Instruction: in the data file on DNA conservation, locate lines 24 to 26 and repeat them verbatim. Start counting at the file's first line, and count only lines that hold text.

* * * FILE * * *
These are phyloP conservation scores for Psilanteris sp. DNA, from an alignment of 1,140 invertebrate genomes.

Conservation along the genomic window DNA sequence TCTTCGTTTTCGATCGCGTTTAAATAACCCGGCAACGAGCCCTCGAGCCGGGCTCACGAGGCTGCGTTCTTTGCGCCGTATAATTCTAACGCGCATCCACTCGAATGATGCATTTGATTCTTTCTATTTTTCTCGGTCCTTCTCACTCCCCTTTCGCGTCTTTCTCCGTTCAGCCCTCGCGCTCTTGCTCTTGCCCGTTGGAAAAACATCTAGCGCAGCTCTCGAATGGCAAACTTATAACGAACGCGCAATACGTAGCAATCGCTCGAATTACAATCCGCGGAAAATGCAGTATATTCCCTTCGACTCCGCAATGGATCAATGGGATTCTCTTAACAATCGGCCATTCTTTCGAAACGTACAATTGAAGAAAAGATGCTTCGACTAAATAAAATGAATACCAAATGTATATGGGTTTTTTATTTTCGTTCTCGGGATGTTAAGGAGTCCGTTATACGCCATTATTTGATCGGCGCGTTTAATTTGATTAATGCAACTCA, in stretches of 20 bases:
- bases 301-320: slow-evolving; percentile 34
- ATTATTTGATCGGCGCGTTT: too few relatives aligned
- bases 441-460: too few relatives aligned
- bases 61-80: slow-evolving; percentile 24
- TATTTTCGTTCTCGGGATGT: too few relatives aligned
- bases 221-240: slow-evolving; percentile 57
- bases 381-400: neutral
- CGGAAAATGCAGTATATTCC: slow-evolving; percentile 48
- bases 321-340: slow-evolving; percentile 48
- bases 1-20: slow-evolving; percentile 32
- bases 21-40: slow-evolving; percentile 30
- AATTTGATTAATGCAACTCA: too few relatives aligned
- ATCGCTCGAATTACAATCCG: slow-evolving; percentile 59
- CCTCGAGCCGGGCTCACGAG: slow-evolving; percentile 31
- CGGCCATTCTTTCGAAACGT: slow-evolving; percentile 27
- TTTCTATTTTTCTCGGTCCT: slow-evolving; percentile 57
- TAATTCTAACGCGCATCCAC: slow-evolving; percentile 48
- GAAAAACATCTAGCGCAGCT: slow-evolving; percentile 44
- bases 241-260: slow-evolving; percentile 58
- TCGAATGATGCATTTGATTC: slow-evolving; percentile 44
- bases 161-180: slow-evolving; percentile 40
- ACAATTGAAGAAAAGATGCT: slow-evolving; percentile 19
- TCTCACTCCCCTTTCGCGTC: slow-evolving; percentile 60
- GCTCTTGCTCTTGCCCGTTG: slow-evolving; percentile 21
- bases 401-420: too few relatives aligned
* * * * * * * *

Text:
- ACAATTGAAGAAAAGATGCT: slow-evolving; percentile 19
- TCTCACTCCCCTTTCGCGTC: slow-evolving; percentile 60
- GCTCTTGCTCTTGCCCGTTG: slow-evolving; percentile 21